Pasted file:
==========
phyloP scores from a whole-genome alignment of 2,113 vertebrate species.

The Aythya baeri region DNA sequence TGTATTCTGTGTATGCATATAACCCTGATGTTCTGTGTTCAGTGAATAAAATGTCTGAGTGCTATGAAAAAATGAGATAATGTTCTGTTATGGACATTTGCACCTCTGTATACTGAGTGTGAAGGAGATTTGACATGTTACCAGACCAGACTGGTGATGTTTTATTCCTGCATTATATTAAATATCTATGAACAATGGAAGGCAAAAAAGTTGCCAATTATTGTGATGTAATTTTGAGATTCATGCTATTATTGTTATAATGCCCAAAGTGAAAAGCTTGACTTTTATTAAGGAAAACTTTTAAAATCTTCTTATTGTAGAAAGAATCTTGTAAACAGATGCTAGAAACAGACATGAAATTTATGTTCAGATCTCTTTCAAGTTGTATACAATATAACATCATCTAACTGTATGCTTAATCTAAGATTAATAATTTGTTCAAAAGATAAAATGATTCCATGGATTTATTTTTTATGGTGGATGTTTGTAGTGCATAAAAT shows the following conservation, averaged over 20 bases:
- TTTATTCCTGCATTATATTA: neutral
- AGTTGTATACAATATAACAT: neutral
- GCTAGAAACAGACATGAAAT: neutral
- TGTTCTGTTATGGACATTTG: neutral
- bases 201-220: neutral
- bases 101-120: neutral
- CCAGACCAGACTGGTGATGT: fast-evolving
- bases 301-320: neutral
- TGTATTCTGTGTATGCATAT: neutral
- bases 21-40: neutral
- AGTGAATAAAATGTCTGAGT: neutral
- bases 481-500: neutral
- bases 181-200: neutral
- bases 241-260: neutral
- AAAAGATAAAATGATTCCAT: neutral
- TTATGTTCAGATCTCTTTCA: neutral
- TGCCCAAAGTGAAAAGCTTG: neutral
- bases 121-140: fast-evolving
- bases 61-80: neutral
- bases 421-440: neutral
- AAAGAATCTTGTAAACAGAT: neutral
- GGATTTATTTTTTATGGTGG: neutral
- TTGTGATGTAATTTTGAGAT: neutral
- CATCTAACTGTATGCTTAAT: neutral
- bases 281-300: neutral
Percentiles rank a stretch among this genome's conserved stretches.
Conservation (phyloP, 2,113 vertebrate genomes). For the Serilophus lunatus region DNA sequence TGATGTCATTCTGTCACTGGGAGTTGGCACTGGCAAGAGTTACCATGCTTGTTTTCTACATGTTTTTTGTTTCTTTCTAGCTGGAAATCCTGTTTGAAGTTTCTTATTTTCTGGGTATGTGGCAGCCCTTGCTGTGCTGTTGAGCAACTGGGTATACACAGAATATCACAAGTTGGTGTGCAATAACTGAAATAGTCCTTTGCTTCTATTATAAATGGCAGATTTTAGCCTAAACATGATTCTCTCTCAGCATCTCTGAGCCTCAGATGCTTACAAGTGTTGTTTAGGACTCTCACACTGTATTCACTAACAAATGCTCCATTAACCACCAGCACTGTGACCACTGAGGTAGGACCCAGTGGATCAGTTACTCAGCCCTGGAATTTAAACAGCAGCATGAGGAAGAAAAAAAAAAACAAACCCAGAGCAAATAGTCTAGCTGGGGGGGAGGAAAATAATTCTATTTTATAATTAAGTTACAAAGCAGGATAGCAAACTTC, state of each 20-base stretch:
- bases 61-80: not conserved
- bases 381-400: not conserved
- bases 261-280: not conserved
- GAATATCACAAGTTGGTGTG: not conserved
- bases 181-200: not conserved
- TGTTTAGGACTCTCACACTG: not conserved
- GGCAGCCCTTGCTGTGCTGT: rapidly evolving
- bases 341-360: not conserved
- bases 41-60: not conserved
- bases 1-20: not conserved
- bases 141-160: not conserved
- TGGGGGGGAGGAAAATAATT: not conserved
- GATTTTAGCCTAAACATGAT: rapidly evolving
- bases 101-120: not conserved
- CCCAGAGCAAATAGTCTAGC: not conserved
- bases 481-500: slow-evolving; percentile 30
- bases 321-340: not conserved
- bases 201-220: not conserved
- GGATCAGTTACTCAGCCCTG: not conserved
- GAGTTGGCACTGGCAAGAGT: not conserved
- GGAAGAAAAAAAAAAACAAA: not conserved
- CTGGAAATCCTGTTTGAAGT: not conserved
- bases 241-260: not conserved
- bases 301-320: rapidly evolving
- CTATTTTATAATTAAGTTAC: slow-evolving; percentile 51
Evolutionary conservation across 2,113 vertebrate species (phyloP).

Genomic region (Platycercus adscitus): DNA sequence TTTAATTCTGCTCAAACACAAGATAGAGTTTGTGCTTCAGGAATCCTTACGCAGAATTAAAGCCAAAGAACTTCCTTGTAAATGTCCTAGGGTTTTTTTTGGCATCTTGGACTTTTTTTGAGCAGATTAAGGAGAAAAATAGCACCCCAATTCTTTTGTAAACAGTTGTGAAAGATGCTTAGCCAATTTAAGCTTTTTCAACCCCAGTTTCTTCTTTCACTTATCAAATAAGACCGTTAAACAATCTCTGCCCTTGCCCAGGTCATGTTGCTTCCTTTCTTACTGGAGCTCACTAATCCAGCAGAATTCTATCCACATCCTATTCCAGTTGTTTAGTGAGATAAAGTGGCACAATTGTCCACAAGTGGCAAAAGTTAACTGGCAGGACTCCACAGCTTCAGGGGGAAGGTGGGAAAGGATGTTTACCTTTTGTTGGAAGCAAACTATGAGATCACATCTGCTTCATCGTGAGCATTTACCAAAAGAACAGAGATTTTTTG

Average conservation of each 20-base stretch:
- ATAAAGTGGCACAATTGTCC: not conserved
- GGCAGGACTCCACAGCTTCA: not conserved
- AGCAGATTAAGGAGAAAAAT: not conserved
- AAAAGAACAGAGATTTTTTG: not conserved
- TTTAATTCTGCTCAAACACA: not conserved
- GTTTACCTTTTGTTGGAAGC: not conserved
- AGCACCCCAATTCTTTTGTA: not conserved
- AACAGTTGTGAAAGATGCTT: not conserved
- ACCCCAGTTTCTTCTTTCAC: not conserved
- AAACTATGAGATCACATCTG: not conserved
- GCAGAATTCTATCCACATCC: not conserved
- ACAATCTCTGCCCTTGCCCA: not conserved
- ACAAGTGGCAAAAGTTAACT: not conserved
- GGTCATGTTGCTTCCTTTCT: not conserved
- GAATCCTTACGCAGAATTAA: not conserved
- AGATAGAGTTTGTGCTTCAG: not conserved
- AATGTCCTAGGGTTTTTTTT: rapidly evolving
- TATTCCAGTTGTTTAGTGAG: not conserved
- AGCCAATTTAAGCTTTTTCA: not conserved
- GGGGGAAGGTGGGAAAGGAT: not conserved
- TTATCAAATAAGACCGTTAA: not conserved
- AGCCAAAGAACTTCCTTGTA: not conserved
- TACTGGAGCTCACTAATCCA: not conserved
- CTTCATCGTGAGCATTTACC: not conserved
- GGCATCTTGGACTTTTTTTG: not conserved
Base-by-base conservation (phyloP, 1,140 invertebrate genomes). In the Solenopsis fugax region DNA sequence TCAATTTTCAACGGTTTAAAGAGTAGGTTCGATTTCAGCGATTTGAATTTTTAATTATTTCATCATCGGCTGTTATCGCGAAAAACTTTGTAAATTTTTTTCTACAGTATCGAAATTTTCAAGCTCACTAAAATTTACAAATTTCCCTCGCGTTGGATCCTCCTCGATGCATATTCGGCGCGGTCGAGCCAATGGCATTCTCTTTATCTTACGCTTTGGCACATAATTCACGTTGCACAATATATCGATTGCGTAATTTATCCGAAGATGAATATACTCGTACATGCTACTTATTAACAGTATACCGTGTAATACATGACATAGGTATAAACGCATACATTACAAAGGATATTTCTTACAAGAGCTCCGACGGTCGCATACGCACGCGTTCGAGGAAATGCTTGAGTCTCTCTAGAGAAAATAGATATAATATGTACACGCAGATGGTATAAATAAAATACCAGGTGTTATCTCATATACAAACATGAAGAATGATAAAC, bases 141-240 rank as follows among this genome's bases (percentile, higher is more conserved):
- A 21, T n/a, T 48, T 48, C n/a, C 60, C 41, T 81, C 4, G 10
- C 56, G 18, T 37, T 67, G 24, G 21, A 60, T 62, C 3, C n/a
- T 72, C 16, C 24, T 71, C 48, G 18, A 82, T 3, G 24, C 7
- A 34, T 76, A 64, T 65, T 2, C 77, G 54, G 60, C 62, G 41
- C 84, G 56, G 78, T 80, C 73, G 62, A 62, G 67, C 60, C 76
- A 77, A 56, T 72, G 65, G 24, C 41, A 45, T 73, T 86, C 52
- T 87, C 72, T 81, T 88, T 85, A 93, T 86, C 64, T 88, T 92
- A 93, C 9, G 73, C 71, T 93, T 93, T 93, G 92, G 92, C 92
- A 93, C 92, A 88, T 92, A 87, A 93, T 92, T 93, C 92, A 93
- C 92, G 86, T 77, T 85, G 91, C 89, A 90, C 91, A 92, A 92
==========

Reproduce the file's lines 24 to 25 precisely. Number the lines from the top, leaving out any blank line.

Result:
- GGATTTATTTTTTATGGTGG: neutral
- TTGTGATGTAATTTTGAGAT: neutral